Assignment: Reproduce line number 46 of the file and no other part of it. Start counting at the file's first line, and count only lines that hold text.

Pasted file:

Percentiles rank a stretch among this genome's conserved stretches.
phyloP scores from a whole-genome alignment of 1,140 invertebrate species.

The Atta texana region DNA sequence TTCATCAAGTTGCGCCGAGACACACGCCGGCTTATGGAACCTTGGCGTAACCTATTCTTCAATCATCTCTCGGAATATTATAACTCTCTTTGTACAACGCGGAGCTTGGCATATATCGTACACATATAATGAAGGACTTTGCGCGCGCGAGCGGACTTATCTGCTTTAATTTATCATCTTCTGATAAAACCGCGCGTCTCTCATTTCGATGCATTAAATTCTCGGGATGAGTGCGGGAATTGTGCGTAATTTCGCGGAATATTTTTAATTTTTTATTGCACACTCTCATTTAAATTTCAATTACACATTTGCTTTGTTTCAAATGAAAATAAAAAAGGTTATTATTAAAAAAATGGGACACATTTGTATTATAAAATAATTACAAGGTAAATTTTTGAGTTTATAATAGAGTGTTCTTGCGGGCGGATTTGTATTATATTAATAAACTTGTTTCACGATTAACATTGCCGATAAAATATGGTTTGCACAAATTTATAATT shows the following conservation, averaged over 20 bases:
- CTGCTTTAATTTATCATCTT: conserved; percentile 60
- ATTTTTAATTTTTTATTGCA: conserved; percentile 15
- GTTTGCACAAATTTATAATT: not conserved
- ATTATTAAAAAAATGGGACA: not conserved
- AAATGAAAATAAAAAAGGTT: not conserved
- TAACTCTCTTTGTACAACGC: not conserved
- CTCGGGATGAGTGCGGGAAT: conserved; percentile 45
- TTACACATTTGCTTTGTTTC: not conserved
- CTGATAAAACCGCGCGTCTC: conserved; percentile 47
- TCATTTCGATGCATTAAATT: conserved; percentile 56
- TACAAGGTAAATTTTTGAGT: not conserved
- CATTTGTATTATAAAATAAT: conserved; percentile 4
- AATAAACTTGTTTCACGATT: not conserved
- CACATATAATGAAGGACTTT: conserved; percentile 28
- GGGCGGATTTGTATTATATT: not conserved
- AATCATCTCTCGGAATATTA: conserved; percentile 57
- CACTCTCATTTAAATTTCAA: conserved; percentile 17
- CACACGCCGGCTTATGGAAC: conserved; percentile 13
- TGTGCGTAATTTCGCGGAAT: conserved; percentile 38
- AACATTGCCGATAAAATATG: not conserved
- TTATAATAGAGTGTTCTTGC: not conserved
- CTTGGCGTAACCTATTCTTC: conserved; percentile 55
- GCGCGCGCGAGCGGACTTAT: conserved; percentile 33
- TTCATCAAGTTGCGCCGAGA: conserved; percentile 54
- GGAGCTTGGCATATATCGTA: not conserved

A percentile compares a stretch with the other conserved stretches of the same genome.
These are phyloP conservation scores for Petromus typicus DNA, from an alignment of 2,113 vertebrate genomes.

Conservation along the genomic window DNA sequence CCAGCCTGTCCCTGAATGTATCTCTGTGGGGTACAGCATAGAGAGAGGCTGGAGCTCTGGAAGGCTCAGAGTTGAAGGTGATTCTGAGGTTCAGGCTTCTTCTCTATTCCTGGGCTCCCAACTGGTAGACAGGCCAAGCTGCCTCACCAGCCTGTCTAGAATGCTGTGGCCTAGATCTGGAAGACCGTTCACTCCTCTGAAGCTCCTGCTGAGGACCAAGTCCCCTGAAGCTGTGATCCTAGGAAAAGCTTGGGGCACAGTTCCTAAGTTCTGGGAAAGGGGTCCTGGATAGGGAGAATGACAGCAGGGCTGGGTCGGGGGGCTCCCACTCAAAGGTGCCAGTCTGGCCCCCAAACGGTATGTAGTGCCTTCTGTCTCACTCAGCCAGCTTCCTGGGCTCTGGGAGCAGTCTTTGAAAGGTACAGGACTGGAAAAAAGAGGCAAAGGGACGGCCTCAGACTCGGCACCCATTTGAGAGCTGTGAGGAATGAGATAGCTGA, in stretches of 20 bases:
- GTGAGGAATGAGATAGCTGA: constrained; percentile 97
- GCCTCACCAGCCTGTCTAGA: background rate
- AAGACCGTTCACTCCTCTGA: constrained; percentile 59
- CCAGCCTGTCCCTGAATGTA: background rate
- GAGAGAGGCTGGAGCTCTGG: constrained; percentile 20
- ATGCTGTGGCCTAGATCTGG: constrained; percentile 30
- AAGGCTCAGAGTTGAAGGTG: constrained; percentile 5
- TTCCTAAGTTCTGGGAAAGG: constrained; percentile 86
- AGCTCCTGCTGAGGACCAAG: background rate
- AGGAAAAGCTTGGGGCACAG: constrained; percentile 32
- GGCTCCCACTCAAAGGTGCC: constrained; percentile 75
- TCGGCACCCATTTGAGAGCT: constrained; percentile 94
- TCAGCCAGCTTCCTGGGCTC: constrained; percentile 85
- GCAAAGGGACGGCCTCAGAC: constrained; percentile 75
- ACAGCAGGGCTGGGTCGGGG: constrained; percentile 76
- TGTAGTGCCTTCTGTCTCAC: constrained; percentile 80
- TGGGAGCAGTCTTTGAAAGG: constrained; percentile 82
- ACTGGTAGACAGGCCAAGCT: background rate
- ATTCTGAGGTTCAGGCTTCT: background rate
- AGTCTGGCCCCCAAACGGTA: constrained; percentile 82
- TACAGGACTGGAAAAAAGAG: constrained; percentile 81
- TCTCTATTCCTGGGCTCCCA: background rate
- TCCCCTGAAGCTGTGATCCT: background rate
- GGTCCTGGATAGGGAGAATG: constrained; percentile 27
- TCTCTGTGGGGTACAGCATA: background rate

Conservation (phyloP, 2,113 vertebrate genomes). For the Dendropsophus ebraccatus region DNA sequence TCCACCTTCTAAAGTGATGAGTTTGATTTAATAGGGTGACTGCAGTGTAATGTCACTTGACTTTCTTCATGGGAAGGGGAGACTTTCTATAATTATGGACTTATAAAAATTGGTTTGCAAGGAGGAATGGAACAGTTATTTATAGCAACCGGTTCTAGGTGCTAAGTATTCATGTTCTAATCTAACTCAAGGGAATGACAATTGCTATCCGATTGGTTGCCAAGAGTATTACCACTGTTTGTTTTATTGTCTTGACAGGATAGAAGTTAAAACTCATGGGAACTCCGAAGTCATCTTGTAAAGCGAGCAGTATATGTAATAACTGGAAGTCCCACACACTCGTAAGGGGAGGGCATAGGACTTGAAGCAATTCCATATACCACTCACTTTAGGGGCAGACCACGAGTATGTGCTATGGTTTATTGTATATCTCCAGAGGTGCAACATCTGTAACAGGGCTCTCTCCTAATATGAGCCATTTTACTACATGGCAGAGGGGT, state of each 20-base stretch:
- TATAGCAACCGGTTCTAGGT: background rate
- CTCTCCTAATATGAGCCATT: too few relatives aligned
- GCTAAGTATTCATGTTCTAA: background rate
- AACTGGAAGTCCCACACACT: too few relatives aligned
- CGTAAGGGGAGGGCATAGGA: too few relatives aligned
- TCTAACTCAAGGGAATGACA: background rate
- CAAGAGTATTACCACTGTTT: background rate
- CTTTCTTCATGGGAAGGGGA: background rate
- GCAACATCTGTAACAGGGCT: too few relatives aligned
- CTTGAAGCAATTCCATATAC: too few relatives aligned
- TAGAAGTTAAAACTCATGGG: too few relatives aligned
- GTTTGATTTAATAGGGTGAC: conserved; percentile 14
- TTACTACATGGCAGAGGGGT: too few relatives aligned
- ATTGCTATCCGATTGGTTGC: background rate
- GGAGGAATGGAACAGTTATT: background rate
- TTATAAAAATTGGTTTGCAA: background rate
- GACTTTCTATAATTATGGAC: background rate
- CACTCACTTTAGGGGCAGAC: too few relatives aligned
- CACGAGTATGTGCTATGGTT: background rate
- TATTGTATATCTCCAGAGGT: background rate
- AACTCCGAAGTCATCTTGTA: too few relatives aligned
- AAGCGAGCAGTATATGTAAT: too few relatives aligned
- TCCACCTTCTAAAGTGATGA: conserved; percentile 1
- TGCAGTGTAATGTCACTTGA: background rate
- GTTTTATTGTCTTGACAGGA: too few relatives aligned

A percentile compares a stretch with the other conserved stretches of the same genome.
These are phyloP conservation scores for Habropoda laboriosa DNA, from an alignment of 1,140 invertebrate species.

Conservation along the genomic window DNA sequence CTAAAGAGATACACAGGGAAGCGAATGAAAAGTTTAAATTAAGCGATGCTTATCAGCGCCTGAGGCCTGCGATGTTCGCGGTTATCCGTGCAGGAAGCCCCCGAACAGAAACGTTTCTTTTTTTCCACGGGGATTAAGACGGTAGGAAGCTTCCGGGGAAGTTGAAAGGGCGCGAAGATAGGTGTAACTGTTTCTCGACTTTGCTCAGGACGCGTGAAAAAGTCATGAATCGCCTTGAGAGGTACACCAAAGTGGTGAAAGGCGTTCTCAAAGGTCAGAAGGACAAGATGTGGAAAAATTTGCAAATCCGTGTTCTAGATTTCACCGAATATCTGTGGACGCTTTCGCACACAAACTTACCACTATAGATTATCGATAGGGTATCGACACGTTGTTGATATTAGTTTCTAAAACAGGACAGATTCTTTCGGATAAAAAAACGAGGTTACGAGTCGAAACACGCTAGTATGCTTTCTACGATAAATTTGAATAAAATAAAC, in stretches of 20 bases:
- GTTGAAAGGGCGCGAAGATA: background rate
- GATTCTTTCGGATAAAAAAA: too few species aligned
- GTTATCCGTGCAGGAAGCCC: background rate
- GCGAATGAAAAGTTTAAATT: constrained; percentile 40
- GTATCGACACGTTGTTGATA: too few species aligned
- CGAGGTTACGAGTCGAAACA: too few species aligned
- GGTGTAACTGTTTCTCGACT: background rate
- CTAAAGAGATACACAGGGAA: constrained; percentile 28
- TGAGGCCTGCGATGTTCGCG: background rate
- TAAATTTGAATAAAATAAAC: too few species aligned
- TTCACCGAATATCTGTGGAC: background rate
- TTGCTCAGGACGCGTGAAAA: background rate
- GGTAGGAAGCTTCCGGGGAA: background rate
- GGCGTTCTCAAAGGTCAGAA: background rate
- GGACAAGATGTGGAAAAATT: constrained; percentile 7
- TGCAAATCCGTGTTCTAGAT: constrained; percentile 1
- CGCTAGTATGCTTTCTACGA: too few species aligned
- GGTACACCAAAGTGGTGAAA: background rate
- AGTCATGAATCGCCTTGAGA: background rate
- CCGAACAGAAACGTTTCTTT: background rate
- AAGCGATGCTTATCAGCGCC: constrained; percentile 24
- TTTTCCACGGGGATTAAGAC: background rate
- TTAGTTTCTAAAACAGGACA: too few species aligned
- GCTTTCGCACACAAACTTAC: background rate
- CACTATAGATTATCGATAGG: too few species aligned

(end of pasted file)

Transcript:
- ACAGCAGGGCTGGGTCGGGG: constrained; percentile 76